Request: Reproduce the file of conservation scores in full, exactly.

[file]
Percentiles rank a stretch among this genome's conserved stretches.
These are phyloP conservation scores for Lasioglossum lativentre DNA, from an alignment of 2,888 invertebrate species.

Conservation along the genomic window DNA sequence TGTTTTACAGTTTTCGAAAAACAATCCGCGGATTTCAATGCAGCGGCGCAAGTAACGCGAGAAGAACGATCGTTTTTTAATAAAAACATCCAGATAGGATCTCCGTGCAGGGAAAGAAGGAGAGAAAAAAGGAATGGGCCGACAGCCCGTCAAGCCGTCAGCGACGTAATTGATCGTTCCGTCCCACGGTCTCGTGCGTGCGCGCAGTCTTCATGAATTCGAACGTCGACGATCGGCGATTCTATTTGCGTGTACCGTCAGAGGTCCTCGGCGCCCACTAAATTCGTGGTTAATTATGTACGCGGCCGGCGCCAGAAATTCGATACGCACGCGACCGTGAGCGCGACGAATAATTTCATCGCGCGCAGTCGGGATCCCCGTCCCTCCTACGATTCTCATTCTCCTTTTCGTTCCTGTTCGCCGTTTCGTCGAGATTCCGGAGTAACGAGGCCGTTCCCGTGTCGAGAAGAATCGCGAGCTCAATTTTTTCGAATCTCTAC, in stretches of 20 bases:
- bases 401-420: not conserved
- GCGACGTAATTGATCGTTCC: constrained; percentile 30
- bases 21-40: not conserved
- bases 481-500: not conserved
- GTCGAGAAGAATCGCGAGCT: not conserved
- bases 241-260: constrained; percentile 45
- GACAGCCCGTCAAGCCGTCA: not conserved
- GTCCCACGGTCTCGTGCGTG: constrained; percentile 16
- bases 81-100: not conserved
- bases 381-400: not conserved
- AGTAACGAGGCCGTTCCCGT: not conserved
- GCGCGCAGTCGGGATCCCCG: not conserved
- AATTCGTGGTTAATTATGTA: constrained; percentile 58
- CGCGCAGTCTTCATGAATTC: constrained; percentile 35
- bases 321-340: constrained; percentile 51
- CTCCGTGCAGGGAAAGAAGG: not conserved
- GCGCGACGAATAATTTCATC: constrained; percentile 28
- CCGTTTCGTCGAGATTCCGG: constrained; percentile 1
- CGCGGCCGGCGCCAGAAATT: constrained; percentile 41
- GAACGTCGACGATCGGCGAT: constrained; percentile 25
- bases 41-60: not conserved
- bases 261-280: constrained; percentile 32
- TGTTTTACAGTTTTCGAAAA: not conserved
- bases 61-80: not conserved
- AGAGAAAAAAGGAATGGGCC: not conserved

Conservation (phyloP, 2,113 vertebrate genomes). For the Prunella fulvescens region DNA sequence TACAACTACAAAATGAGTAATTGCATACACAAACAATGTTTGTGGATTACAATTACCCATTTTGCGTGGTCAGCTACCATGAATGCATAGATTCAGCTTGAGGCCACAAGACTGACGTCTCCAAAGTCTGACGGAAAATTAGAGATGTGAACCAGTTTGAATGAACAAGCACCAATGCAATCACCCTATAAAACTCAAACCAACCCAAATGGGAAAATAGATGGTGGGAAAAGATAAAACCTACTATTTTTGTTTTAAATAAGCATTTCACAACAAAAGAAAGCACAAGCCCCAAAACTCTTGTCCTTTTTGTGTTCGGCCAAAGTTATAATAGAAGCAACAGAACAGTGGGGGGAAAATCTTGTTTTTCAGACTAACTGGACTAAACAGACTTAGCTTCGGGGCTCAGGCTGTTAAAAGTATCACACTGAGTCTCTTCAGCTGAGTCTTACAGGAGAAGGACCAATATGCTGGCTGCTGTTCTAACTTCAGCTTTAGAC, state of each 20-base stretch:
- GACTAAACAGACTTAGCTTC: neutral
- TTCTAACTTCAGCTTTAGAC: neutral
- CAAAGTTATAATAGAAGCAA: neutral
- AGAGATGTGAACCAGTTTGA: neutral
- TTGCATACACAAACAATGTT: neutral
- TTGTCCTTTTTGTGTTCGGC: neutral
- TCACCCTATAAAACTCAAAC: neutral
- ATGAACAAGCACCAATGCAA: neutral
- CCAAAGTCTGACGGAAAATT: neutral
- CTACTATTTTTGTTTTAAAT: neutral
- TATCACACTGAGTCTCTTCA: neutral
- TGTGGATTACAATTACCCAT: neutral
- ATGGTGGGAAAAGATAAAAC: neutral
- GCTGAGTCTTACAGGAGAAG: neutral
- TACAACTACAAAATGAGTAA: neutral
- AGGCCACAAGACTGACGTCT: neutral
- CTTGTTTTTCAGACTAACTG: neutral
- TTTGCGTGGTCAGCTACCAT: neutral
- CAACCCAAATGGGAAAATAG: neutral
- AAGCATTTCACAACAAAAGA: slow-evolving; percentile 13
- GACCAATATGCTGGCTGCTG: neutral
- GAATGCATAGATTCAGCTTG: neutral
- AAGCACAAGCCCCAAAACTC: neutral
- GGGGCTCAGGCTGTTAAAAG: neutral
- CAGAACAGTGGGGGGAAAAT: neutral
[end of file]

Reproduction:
Percentiles rank a stretch among this genome's conserved stretches.
These are phyloP conservation scores for Lasioglossum lativentre DNA, from an alignment of 2,888 invertebrate species.

Conservation along the genomic window DNA sequence TGTTTTACAGTTTTCGAAAAACAATCCGCGGATTTCAATGCAGCGGCGCAAGTAACGCGAGAAGAACGATCGTTTTTTAATAAAAACATCCAGATAGGATCTCCGTGCAGGGAAAGAAGGAGAGAAAAAAGGAATGGGCCGACAGCCCGTCAAGCCGTCAGCGACGTAATTGATCGTTCCGTCCCACGGTCTCGTGCGTGCGCGCAGTCTTCATGAATTCGAACGTCGACGATCGGCGATTCTATTTGCGTGTACCGTCAGAGGTCCTCGGCGCCCACTAAATTCGTGGTTAATTATGTACGCGGCCGGCGCCAGAAATTCGATACGCACGCGACCGTGAGCGCGACGAATAATTTCATCGCGCGCAGTCGGGATCCCCGTCCCTCCTACGATTCTCATTCTCCTTTTCGTTCCTGTTCGCCGTTTCGTCGAGATTCCGGAGTAACGAGGCCGTTCCCGTGTCGAGAAGAATCGCGAGCTCAATTTTTTCGAATCTCTAC, in stretches of 20 bases:
- bases 401-420: not conserved
- GCGACGTAATTGATCGTTCC: constrained; percentile 30
- bases 21-40: not conserved
- bases 481-500: not conserved
- GTCGAGAAGAATCGCGAGCT: not conserved
- bases 241-260: constrained; percentile 45
- GACAGCCCGTCAAGCCGTCA: not conserved
- GTCCCACGGTCTCGTGCGTG: constrained; percentile 16
- bases 81-100: not conserved
- bases 381-400: not conserved
- AGTAACGAGGCCGTTCCCGT: not conserved
- GCGCGCAGTCGGGATCCCCG: not conserved
- AATTCGTGGTTAATTATGTA: constrained; percentile 58
- CGCGCAGTCTTCATGAATTC: constrained; percentile 35
- bases 321-340: constrained; percentile 51
- CTCCGTGCAGGGAAAGAAGG: not conserved
- GCGCGACGAATAATTTCATC: constrained; percentile 28
- CCGTTTCGTCGAGATTCCGG: constrained; percentile 1
- CGCGGCCGGCGCCAGAAATT: constrained; percentile 41
- GAACGTCGACGATCGGCGAT: constrained; percentile 25
- bases 41-60: not conserved
- bases 261-280: constrained; percentile 32
- TGTTTTACAGTTTTCGAAAA: not conserved
- bases 61-80: not conserved
- AGAGAAAAAAGGAATGGGCC: not conserved

Conservation (phyloP, 2,113 vertebrate genomes). For the Prunella fulvescens region DNA sequence TACAACTACAAAATGAGTAATTGCATACACAAACAATGTTTGTGGATTACAATTACCCATTTTGCGTGGTCAGCTACCATGAATGCATAGATTCAGCTTGAGGCCACAAGACTGACGTCTCCAAAGTCTGACGGAAAATTAGAGATGTGAACCAGTTTGAATGAACAAGCACCAATGCAATCACCCTATAAAACTCAAACCAACCCAAATGGGAAAATAGATGGTGGGAAAAGATAAAACCTACTATTTTTGTTTTAAATAAGCATTTCACAACAAAAGAAAGCACAAGCCCCAAAACTCTTGTCCTTTTTGTGTTCGGCCAAAGTTATAATAGAAGCAACAGAACAGTGGGGGGAAAATCTTGTTTTTCAGACTAACTGGACTAAACAGACTTAGCTTCGGGGCTCAGGCTGTTAAAAGTATCACACTGAGTCTCTTCAGCTGAGTCTTACAGGAGAAGGACCAATATGCTGGCTGCTGTTCTAACTTCAGCTTTAGAC, state of each 20-base stretch:
- GACTAAACAGACTTAGCTTC: neutral
- TTCTAACTTCAGCTTTAGAC: neutral
- CAAAGTTATAATAGAAGCAA: neutral
- AGAGATGTGAACCAGTTTGA: neutral
- TTGCATACACAAACAATGTT: neutral
- TTGTCCTTTTTGTGTTCGGC: neutral
- TCACCCTATAAAACTCAAAC: neutral
- ATGAACAAGCACCAATGCAA: neutral
- CCAAAGTCTGACGGAAAATT: neutral
- CTACTATTTTTGTTTTAAAT: neutral
- TATCACACTGAGTCTCTTCA: neutral
- TGTGGATTACAATTACCCAT: neutral
- ATGGTGGGAAAAGATAAAAC: neutral
- GCTGAGTCTTACAGGAGAAG: neutral
- TACAACTACAAAATGAGTAA: neutral
- AGGCCACAAGACTGACGTCT: neutral
- CTTGTTTTTCAGACTAACTG: neutral
- TTTGCGTGGTCAGCTACCAT: neutral
- CAACCCAAATGGGAAAATAG: neutral
- AAGCATTTCACAACAAAAGA: slow-evolving; percentile 13
- GACCAATATGCTGGCTGCTG: neutral
- GAATGCATAGATTCAGCTTG: neutral
- AAGCACAAGCCCCAAAACTC: neutral
- GGGGCTCAGGCTGTTAAAAG: neutral
- CAGAACAGTGGGGGGAAAAT: neutral